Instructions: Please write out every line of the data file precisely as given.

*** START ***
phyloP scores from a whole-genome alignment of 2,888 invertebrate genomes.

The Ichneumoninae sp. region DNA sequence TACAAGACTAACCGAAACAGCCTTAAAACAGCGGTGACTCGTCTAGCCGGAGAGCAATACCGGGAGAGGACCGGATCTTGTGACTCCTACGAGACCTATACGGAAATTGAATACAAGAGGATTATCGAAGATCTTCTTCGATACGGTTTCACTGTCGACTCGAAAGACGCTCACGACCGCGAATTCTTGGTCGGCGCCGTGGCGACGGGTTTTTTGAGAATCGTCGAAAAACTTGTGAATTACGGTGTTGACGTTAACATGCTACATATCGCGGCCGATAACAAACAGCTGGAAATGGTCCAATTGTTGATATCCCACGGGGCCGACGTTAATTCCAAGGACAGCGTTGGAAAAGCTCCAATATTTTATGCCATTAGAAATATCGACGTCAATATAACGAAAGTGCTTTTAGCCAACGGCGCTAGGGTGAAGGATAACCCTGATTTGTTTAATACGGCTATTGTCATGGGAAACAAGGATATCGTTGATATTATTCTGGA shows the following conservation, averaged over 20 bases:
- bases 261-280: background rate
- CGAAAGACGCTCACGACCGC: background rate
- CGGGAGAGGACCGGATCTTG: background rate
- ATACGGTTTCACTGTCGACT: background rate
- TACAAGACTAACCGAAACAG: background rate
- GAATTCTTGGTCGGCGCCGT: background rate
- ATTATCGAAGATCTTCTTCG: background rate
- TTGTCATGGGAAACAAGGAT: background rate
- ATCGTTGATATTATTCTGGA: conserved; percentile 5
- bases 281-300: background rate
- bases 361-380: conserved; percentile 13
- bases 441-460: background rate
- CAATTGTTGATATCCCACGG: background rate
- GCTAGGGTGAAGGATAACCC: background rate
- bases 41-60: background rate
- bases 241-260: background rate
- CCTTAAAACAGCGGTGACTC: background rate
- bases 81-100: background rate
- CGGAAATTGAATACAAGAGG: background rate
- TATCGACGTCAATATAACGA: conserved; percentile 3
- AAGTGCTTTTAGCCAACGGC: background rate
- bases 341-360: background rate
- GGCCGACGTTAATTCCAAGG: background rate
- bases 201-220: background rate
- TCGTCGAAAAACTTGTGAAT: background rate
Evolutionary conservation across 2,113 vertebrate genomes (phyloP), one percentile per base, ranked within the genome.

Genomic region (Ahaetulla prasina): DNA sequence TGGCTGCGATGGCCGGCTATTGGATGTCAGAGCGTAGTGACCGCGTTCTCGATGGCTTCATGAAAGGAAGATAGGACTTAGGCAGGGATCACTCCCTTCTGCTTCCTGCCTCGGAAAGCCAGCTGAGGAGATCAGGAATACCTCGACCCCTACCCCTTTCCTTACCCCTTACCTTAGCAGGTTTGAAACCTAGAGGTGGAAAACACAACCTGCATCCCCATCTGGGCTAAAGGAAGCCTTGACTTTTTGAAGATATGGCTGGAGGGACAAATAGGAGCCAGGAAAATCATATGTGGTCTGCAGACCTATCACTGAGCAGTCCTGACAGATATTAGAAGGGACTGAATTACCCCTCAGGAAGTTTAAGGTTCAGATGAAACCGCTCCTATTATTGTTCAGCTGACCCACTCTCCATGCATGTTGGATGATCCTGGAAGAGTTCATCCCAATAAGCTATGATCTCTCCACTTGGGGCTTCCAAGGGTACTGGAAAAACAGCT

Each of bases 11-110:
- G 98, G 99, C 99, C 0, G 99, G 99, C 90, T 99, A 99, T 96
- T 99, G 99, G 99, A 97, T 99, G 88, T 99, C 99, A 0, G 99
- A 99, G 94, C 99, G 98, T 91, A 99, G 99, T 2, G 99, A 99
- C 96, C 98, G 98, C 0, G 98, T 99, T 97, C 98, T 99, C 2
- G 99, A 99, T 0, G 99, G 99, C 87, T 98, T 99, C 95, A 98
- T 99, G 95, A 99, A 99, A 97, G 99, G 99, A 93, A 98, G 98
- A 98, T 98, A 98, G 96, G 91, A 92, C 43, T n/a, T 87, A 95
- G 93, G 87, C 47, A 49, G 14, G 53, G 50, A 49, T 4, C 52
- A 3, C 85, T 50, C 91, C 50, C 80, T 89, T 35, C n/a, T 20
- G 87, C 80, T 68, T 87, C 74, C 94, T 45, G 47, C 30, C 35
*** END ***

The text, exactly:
phyloP scores from a whole-genome alignment of 2,888 invertebrate genomes.

The Ichneumoninae sp. region DNA sequence TACAAGACTAACCGAAACAGCCTTAAAACAGCGGTGACTCGTCTAGCCGGAGAGCAATACCGGGAGAGGACCGGATCTTGTGACTCCTACGAGACCTATACGGAAATTGAATACAAGAGGATTATCGAAGATCTTCTTCGATACGGTTTCACTGTCGACTCGAAAGACGCTCACGACCGCGAATTCTTGGTCGGCGCCGTGGCGACGGGTTTTTTGAGAATCGTCGAAAAACTTGTGAATTACGGTGTTGACGTTAACATGCTACATATCGCGGCCGATAACAAACAGCTGGAAATGGTCCAATTGTTGATATCCCACGGGGCCGACGTTAATTCCAAGGACAGCGTTGGAAAAGCTCCAATATTTTATGCCATTAGAAATATCGACGTCAATATAACGAAAGTGCTTTTAGCCAACGGCGCTAGGGTGAAGGATAACCCTGATTTGTTTAATACGGCTATTGTCATGGGAAACAAGGATATCGTTGATATTATTCTGGA shows the following conservation, averaged over 20 bases:
- bases 261-280: background rate
- CGAAAGACGCTCACGACCGC: background rate
- CGGGAGAGGACCGGATCTTG: background rate
- ATACGGTTTCACTGTCGACT: background rate
- TACAAGACTAACCGAAACAG: background rate
- GAATTCTTGGTCGGCGCCGT: background rate
- ATTATCGAAGATCTTCTTCG: background rate
- TTGTCATGGGAAACAAGGAT: background rate
- ATCGTTGATATTATTCTGGA: conserved; percentile 5
- bases 281-300: background rate
- bases 361-380: conserved; percentile 13
- bases 441-460: background rate
- CAATTGTTGATATCCCACGG: background rate
- GCTAGGGTGAAGGATAACCC: background rate
- bases 41-60: background rate
- bases 241-260: background rate
- CCTTAAAACAGCGGTGACTC: background rate
- bases 81-100: background rate
- CGGAAATTGAATACAAGAGG: background rate
- TATCGACGTCAATATAACGA: conserved; percentile 3
- AAGTGCTTTTAGCCAACGGC: background rate
- bases 341-360: background rate
- GGCCGACGTTAATTCCAAGG: background rate
- bases 201-220: background rate
- TCGTCGAAAAACTTGTGAAT: background rate
Evolutionary conservation across 2,113 vertebrate genomes (phyloP), one percentile per base, ranked within the genome.

Genomic region (Ahaetulla prasina): DNA sequence TGGCTGCGATGGCCGGCTATTGGATGTCAGAGCGTAGTGACCGCGTTCTCGATGGCTTCATGAAAGGAAGATAGGACTTAGGCAGGGATCACTCCCTTCTGCTTCCTGCCTCGGAAAGCCAGCTGAGGAGATCAGGAATACCTCGACCCCTACCCCTTTCCTTACCCCTTACCTTAGCAGGTTTGAAACCTAGAGGTGGAAAACACAACCTGCATCCCCATCTGGGCTAAAGGAAGCCTTGACTTTTTGAAGATATGGCTGGAGGGACAAATAGGAGCCAGGAAAATCATATGTGGTCTGCAGACCTATCACTGAGCAGTCCTGACAGATATTAGAAGGGACTGAATTACCCCTCAGGAAGTTTAAGGTTCAGATGAAACCGCTCCTATTATTGTTCAGCTGACCCACTCTCCATGCATGTTGGATGATCCTGGAAGAGTTCATCCCAATAAGCTATGATCTCTCCACTTGGGGCTTCCAAGGGTACTGGAAAAACAGCT

Each of bases 11-110:
- G 98, G 99, C 99, C 0, G 99, G 99, C 90, T 99, A 99, T 96
- T 99, G 99, G 99, A 97, T 99, G 88, T 99, C 99, A 0, G 99
- A 99, G 94, C 99, G 98, T 91, A 99, G 99, T 2, G 99, A 99
- C 96, C 98, G 98, C 0, G 98, T 99, T 97, C 98, T 99, C 2
- G 99, A 99, T 0, G 99, G 99, C 87, T 98, T 99, C 95, A 98
- T 99, G 95, A 99, A 99, A 97, G 99, G 99, A 93, A 98, G 98
- A 98, T 98, A 98, G 96, G 91, A 92, C 43, T n/a, T 87, A 95
- G 93, G 87, C 47, A 49, G 14, G 53, G 50, A 49, T 4, C 52
- A 3, C 85, T 50, C 91, C 50, C 80, T 89, T 35, C n/a, T 20
- G 87, C 80, T 68, T 87, C 74, C 94, T 45, G 47, C 30, C 35